Hasegawa 1/48 Junkers Ju 87 B-2 'Regia Aeronautica'
with Aires Detail Set
and Eagle Strike Decals
Model, Text and Photos by: Ray Snazel
'Stuka' or 'Sturzkampfflugzeug' was the general German terminology for dive-bombers, but the Ju 87 with its inverted gull wing, and fixed-undercarriage was the most famous and feared of all. The Ju 87 was ugly, sturdy, accurate, but very vulnerable to enemy fighters; its use demanded air superiority. But its effectiveness in destroying fortifications or ships, or just scaring people, was undoubted. On the eastern front the last Ju 87 versions were employed as anti-tank aircraft with underwing 37mm guns. Over 5700 built.
Berta (B) - The Berta evolved in an attempt to solve the problems discovered in the disappointing performance of the Anton. The primary difference was the installation of the Junkers Jumo 211 A engine, which was rated at 1,100hp. This gave the Ju 87B the necessary power to be a truly effective dive-bomber. The cowling was redesigned to allow for this installation and included the shifting of several support systems and a larger, rounder radiator bath. Another feature was a complete redesign of the landing struts. Gone were the ungainly trousers and in their place were much more aerodynamically efficient spats. Also introduced was an automatic pull-out device to prevent pilots that blacked out during a dive being rudely awakened by an untimely impact into the terrain. Five Ju 87B-1's flew with the Condor Legion and completely eclipsed the Antons performance, thus securing for itself a place in the RLM's tight production schedule.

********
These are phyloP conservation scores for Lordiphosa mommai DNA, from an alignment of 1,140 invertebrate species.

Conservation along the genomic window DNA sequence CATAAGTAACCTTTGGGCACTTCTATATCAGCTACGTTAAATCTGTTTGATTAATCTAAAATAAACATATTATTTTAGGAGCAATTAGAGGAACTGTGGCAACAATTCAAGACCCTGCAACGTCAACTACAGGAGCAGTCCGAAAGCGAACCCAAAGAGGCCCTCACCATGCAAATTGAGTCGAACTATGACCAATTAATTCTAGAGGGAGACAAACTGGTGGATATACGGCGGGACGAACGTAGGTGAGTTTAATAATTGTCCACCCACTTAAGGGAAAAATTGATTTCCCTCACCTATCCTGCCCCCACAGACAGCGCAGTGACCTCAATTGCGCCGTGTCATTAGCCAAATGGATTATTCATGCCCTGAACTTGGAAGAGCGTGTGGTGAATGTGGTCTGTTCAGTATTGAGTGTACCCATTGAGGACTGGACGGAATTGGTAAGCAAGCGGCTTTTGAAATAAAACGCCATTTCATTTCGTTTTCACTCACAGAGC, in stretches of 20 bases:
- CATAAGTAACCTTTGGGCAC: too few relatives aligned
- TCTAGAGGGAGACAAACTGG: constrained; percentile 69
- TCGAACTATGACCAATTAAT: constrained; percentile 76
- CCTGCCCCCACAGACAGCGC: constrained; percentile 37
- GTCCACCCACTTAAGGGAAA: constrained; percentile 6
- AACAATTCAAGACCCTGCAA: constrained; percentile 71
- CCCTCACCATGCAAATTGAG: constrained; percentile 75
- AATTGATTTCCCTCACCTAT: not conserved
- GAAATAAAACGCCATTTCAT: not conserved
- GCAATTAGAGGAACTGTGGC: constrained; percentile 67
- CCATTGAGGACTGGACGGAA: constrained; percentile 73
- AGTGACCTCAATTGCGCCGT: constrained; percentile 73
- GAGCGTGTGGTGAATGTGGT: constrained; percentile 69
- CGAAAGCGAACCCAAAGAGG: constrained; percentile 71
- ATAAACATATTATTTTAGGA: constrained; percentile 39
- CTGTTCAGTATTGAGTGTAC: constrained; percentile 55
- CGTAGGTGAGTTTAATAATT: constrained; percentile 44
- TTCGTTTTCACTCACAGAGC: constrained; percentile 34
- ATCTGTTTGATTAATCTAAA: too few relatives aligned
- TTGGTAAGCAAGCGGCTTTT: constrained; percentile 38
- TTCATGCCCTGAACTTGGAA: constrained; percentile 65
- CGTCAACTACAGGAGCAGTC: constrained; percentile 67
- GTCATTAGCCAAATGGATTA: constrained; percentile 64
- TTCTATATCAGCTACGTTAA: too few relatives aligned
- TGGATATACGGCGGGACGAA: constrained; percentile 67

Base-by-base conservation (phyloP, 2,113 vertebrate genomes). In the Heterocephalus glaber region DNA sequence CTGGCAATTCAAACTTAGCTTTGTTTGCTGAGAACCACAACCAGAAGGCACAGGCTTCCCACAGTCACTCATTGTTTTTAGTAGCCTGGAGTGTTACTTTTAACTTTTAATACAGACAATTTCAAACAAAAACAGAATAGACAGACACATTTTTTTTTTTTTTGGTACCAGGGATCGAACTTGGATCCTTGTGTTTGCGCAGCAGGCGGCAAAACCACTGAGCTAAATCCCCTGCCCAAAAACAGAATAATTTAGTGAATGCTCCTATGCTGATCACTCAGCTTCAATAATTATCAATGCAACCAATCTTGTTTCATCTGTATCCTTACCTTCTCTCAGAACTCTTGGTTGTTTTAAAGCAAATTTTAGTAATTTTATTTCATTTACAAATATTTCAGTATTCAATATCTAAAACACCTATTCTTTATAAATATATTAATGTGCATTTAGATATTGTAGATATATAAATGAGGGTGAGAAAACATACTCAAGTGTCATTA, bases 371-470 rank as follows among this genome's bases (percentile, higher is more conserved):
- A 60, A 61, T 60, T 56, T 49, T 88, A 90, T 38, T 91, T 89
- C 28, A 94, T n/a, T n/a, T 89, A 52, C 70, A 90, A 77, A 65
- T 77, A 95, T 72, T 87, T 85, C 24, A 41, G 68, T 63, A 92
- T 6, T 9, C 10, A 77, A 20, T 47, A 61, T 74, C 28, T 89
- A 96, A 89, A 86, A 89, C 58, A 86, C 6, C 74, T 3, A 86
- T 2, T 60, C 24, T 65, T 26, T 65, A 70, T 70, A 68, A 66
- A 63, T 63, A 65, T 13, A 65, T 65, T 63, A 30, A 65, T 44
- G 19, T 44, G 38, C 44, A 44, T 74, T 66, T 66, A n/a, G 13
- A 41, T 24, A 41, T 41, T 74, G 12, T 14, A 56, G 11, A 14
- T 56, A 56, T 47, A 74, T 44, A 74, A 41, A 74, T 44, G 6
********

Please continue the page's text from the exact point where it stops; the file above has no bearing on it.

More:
The Berta was developed
into several different versions including the Trop version used by the Afrika
Corps and the long ranged R version that was equipped with "strap-on"
fuel tanks. The Berta served with distinction in the Polish invasion but revealed
severe vulnerabilities a year later during the Battle of Britain, forcing
them to be withdrawn to theatres where the Luftwaffe enjoyed some sort of
air superiority. The Berta served throughout the war, mainly on the Eastern
front and with various air forces, including the Slovakian, Romanian, Hungarian
and Italy's Regia Aeronautica.
The Berta was also used as the basis for the C variant which was being developed as a carrier based dive bomber. The C variant was cancelled when it was realized that the Berta's airframe was obsolete.
The kit is of standard Hasegawa quality nothing really fancy, just a good kit.
The instructions are clear
and concise, the sprues are clean and require only minimal cleanup. The decals
are provided for 1 aircraft, as this particular kit was a repackage with decals
for Sicily. The Stuka is well documented on the net and in many books. I chose
the Eaglestrike decal set 48021 which includes decals for 4 aircraft.
This is my first crack at an Aries update, admittedly I am a verlinden guy from 10 years ago. My first impression of the kit was WOW !! a ton of clean resin, photo etch is clean and easy to work with. I was so impressed that I ordered 3 more updates instantly for future projects.. IMHO Verlinden has real competition in this area.
The kit includes a full cockpit replacement, full engine and firewall and is in a word awesome. I would find out later that it is also a ton of work more on that later.